Believe it or not, for many years, the driving force behind safer sex education has been feminism.
Feminism takes all kinds of different forms. One of the most popular and prevalent is sex-positive feminism. This takes sex-positivity and embraces it within the context of a woman’s experience.The belief that a woman’s body can be used for so much more than pleasuring a man and bearing children is hardly revolutionary to most folks these days, but during the 1960’s and 1970’s in the United States, these feminist ideas were very alarming.
There are three key issues that sex-positive feminists feel strongly about in relation to safe sex: consent, choice, and inclusivity. The interesting thing about all of these things is that while they are considered to be feminist issues, they are applicable to people of all genders.
The first of these, consent, concerns respect. Anyone has the right to say no to something happening to their body. When you respect another person’s wishes and desires, you’re giving them the right to consent or reject you. It’s a very simple concept, but it boils down to a bigger point: respecting them honors them and their choices.
The second involves choice– that is, no matter who you are and what situation you’re in, your body is your own and whatever happens to it is your business. Of course, this goes hand-in-hand with consent. As much as you have the right to say no, you also have the right to say yes, yes, YES! You have a right to not be slut-shamed, a right to exhibit your sexuality safely and in ways that are respectful to yourself and others, and perhaps most controversially, a right to choose what happens to the products of your sexual interactions. The latter includes the right to have a safe, early-term abortion, as well as the right to other forms of contraception, such as condoms, the pill, and even Plan B.
The final of these tenets is inclusivity. The feminist community was some of the first allies of the LGBTQ community– and many of them were members of the community themselves. This idea of inclusivity, this bond formed by groups of people who had been put down so much already by the majority of society, is especially prominent in sex-positive feminism. To be sex-positive means to accept all forms of consenting sexualities– LGBTQ, fetishists, asexuality, sex workers, and more. Again, this involves consenting parties only–pedophilia and beastiality are not supported by mainstream sex-positive feminists.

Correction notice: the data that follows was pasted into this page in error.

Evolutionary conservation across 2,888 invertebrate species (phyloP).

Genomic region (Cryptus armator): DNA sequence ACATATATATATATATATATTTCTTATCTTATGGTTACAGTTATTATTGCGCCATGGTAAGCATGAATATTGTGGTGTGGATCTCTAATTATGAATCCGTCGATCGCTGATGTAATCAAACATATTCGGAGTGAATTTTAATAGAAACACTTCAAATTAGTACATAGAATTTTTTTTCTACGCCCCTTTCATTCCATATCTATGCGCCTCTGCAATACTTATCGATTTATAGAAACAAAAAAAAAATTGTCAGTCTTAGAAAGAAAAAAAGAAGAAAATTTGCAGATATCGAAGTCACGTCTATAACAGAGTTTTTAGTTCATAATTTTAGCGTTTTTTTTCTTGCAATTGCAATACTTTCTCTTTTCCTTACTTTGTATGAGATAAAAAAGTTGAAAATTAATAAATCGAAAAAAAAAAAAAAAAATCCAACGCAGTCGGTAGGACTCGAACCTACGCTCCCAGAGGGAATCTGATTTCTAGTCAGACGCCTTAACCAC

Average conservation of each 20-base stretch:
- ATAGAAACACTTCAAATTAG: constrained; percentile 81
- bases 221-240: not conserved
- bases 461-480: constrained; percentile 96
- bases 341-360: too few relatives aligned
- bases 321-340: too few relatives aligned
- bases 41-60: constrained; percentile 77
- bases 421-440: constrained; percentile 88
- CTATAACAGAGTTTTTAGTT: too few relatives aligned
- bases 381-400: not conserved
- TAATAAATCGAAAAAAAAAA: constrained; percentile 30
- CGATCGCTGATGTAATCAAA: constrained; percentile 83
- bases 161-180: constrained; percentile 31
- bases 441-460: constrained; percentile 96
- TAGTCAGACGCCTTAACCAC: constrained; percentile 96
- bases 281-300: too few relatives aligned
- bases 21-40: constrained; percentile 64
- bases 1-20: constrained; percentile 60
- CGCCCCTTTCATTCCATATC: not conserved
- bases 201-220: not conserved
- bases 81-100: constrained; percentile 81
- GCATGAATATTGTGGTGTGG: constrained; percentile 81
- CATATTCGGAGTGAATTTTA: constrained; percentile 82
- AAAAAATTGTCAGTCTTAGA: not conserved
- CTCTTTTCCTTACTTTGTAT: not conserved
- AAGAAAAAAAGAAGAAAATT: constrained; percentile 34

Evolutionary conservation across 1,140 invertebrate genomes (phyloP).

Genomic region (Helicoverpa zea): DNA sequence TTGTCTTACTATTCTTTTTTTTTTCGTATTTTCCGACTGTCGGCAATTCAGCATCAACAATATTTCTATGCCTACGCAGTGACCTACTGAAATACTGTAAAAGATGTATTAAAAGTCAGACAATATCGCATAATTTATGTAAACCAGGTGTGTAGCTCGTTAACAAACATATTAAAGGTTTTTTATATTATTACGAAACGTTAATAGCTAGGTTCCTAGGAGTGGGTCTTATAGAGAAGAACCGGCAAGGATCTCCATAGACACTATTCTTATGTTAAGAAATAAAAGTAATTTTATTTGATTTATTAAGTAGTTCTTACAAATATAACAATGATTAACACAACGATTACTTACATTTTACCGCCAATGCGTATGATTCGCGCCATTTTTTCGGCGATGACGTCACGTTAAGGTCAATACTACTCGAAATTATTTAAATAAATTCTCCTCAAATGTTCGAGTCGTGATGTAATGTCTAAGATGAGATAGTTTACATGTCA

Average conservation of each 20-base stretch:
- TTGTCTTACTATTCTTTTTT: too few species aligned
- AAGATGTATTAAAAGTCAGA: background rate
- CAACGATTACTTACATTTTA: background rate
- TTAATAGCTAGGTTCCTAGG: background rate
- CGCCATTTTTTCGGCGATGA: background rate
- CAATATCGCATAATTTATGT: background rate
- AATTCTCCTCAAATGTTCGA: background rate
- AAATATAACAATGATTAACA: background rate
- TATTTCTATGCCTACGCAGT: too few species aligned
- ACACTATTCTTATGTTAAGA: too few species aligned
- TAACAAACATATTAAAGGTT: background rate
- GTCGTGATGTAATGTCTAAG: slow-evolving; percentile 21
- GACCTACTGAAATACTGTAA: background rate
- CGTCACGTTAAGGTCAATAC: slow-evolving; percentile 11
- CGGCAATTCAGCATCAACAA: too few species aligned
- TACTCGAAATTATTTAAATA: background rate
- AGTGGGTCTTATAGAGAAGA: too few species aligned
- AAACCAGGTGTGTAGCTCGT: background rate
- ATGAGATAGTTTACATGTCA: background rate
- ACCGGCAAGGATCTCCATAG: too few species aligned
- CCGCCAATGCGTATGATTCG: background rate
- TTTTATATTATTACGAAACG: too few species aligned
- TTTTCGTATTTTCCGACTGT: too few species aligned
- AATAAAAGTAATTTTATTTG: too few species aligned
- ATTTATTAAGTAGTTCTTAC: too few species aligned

Feminism is Changing the Sex Industry
With these tenets in mind, the adult product industry has transformed in recent years from the sort of seedy, truck stop sex stores to becoming a haven and a safe place for women to explore and learn about their sexuality. Here are some of our favorites:
The Female Condom (FC2)
Ridiculed and ignored by most of the condom-using community, the female condom (FC2) is making a huge resurgence after switching from latex to nitrile. For women concerned that their partners may not respect their wishes for safer sex, this is the perfect option, and although it may sound intimidating at first, the instructions on how to use the FC2 are actually pretty easy. The FC2 can be inserted before sex, and even makes our list of best condoms for anal.
Condoms aren’t the only way to stay safe. Proper lubrication is also a great way to keep condoms from breaking and to make sex more comfortable. But as we learn more about how a woman’s body works, we learn better ways to formulate lubricants to be less intrusive and more pleasurable. Blossoms Organic Lubricant is one of our favorite all-natural lubes— it is unscented, all natural, and full of vitamins and antioxidants. Unlike many lubes, it’s free of alcohol, silicone, glycerin, parabens, and other ingredients that those with sensitivities typically have problems with.
Just like with lube, sometimes the ingredients in your toys can also cause irritation. Many manufacturers are trying to move towards making female-safe toys. One of these manufacturers is LELO. We’re very proud to carry three LELO products– Nea, Gigi, and Elise. All three of these toys are made of nontoxic plastic and medical-grade silicone.